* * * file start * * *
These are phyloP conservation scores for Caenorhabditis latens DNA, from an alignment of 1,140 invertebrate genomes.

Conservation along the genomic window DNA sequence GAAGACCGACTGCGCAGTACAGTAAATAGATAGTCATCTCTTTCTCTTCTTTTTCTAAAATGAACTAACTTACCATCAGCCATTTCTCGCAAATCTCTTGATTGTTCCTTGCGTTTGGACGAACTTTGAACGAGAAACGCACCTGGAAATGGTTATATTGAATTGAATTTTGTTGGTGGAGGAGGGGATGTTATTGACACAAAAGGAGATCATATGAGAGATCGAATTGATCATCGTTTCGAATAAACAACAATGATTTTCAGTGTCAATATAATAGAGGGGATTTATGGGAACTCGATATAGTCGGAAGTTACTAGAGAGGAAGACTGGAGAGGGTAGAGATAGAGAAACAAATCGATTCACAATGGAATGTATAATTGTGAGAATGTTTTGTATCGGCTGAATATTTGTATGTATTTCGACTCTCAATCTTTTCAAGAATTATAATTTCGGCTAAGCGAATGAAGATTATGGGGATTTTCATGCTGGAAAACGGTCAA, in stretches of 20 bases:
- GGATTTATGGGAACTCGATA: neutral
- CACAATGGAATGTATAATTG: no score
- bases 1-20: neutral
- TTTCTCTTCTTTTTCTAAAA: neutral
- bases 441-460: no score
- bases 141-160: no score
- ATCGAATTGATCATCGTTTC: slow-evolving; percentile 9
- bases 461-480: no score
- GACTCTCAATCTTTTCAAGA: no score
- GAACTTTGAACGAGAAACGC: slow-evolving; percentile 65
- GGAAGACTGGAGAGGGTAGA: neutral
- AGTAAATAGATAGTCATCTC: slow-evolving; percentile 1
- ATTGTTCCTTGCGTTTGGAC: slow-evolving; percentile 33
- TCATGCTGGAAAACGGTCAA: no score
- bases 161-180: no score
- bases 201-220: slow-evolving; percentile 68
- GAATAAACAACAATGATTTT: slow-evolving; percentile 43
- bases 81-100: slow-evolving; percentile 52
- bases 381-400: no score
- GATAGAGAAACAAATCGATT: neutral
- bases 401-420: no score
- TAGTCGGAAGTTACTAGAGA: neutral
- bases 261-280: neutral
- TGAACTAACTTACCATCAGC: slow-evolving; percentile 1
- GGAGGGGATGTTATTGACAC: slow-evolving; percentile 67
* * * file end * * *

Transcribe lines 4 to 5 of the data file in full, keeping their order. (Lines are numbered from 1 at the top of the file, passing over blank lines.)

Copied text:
- CACAATGGAATGTATAATTG: no score
- bases 1-20: neutral